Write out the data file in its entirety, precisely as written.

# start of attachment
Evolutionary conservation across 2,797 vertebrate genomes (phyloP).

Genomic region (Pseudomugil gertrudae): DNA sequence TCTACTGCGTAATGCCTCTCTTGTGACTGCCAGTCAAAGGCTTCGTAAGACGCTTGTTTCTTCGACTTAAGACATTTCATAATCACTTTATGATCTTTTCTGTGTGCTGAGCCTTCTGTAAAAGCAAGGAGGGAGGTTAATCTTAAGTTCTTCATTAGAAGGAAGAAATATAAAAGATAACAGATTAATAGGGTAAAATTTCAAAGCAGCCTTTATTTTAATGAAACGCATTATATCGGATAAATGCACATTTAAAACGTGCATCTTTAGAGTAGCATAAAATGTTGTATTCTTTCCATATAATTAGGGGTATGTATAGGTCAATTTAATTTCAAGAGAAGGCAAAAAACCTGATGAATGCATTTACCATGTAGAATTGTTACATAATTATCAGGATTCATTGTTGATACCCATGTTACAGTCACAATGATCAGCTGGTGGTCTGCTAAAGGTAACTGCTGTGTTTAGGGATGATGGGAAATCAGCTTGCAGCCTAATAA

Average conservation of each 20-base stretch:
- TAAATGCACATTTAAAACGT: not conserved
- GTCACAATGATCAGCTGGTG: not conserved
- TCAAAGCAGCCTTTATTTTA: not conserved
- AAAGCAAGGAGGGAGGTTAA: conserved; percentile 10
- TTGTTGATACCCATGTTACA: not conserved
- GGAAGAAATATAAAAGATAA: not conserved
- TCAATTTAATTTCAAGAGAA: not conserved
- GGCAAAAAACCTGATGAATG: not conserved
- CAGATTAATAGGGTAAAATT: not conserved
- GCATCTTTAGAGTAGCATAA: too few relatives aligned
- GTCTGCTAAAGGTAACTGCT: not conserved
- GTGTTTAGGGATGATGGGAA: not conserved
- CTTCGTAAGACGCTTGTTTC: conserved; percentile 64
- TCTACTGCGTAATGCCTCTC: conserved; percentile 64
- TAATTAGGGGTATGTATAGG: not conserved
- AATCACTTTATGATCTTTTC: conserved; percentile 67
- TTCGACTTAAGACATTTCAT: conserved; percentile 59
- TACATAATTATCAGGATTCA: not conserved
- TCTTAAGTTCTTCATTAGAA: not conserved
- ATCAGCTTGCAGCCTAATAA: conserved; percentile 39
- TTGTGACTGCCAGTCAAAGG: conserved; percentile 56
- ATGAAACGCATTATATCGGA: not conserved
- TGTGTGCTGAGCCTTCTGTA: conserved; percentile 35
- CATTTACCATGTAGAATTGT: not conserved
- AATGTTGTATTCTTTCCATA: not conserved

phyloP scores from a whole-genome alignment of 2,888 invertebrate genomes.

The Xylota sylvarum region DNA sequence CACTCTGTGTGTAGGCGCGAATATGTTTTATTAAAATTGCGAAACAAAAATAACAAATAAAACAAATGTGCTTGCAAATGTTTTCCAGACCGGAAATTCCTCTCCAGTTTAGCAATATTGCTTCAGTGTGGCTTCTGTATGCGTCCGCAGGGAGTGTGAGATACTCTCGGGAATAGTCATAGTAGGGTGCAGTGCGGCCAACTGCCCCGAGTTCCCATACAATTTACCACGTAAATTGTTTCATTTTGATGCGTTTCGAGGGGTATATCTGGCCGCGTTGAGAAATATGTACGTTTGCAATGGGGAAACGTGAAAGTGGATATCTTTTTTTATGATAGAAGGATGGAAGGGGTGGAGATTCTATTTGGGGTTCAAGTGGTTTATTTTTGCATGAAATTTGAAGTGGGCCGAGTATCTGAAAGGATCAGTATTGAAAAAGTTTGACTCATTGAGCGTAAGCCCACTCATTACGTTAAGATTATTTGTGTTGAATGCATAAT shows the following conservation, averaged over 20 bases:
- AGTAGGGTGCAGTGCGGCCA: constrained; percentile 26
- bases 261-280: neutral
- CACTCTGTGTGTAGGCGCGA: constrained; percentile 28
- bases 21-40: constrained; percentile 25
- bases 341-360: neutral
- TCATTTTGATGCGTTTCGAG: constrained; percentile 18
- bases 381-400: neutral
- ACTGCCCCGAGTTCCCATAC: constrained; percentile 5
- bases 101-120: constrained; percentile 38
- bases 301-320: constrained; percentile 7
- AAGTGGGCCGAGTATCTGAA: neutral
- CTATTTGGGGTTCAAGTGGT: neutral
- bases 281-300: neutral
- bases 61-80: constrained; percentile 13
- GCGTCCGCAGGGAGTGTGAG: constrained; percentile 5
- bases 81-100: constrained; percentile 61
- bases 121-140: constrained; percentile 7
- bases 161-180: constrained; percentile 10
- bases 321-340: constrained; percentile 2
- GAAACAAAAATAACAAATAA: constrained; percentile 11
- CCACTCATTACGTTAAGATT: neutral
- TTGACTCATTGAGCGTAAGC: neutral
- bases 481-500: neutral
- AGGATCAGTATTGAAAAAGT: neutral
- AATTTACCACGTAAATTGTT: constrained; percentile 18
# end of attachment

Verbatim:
Evolutionary conservation across 2,797 vertebrate genomes (phyloP).

Genomic region (Pseudomugil gertrudae): DNA sequence TCTACTGCGTAATGCCTCTCTTGTGACTGCCAGTCAAAGGCTTCGTAAGACGCTTGTTTCTTCGACTTAAGACATTTCATAATCACTTTATGATCTTTTCTGTGTGCTGAGCCTTCTGTAAAAGCAAGGAGGGAGGTTAATCTTAAGTTCTTCATTAGAAGGAAGAAATATAAAAGATAACAGATTAATAGGGTAAAATTTCAAAGCAGCCTTTATTTTAATGAAACGCATTATATCGGATAAATGCACATTTAAAACGTGCATCTTTAGAGTAGCATAAAATGTTGTATTCTTTCCATATAATTAGGGGTATGTATAGGTCAATTTAATTTCAAGAGAAGGCAAAAAACCTGATGAATGCATTTACCATGTAGAATTGTTACATAATTATCAGGATTCATTGTTGATACCCATGTTACAGTCACAATGATCAGCTGGTGGTCTGCTAAAGGTAACTGCTGTGTTTAGGGATGATGGGAAATCAGCTTGCAGCCTAATAA

Average conservation of each 20-base stretch:
- TAAATGCACATTTAAAACGT: not conserved
- GTCACAATGATCAGCTGGTG: not conserved
- TCAAAGCAGCCTTTATTTTA: not conserved
- AAAGCAAGGAGGGAGGTTAA: conserved; percentile 10
- TTGTTGATACCCATGTTACA: not conserved
- GGAAGAAATATAAAAGATAA: not conserved
- TCAATTTAATTTCAAGAGAA: not conserved
- GGCAAAAAACCTGATGAATG: not conserved
- CAGATTAATAGGGTAAAATT: not conserved
- GCATCTTTAGAGTAGCATAA: too few relatives aligned
- GTCTGCTAAAGGTAACTGCT: not conserved
- GTGTTTAGGGATGATGGGAA: not conserved
- CTTCGTAAGACGCTTGTTTC: conserved; percentile 64
- TCTACTGCGTAATGCCTCTC: conserved; percentile 64
- TAATTAGGGGTATGTATAGG: not conserved
- AATCACTTTATGATCTTTTC: conserved; percentile 67
- TTCGACTTAAGACATTTCAT: conserved; percentile 59
- TACATAATTATCAGGATTCA: not conserved
- TCTTAAGTTCTTCATTAGAA: not conserved
- ATCAGCTTGCAGCCTAATAA: conserved; percentile 39
- TTGTGACTGCCAGTCAAAGG: conserved; percentile 56
- ATGAAACGCATTATATCGGA: not conserved
- TGTGTGCTGAGCCTTCTGTA: conserved; percentile 35
- CATTTACCATGTAGAATTGT: not conserved
- AATGTTGTATTCTTTCCATA: not conserved

phyloP scores from a whole-genome alignment of 2,888 invertebrate genomes.

The Xylota sylvarum region DNA sequence CACTCTGTGTGTAGGCGCGAATATGTTTTATTAAAATTGCGAAACAAAAATAACAAATAAAACAAATGTGCTTGCAAATGTTTTCCAGACCGGAAATTCCTCTCCAGTTTAGCAATATTGCTTCAGTGTGGCTTCTGTATGCGTCCGCAGGGAGTGTGAGATACTCTCGGGAATAGTCATAGTAGGGTGCAGTGCGGCCAACTGCCCCGAGTTCCCATACAATTTACCACGTAAATTGTTTCATTTTGATGCGTTTCGAGGGGTATATCTGGCCGCGTTGAGAAATATGTACGTTTGCAATGGGGAAACGTGAAAGTGGATATCTTTTTTTATGATAGAAGGATGGAAGGGGTGGAGATTCTATTTGGGGTTCAAGTGGTTTATTTTTGCATGAAATTTGAAGTGGGCCGAGTATCTGAAAGGATCAGTATTGAAAAAGTTTGACTCATTGAGCGTAAGCCCACTCATTACGTTAAGATTATTTGTGTTGAATGCATAAT shows the following conservation, averaged over 20 bases:
- AGTAGGGTGCAGTGCGGCCA: constrained; percentile 26
- bases 261-280: neutral
- CACTCTGTGTGTAGGCGCGA: constrained; percentile 28
- bases 21-40: constrained; percentile 25
- bases 341-360: neutral
- TCATTTTGATGCGTTTCGAG: constrained; percentile 18
- bases 381-400: neutral
- ACTGCCCCGAGTTCCCATAC: constrained; percentile 5
- bases 101-120: constrained; percentile 38
- bases 301-320: constrained; percentile 7
- AAGTGGGCCGAGTATCTGAA: neutral
- CTATTTGGGGTTCAAGTGGT: neutral
- bases 281-300: neutral
- bases 61-80: constrained; percentile 13
- GCGTCCGCAGGGAGTGTGAG: constrained; percentile 5
- bases 81-100: constrained; percentile 61
- bases 121-140: constrained; percentile 7
- bases 161-180: constrained; percentile 10
- bases 321-340: constrained; percentile 2
- GAAACAAAAATAACAAATAA: constrained; percentile 11
- CCACTCATTACGTTAAGATT: neutral
- TTGACTCATTGAGCGTAAGC: neutral
- bases 481-500: neutral
- AGGATCAGTATTGAAAAAGT: neutral
- AATTTACCACGTAAATTGTT: constrained; percentile 18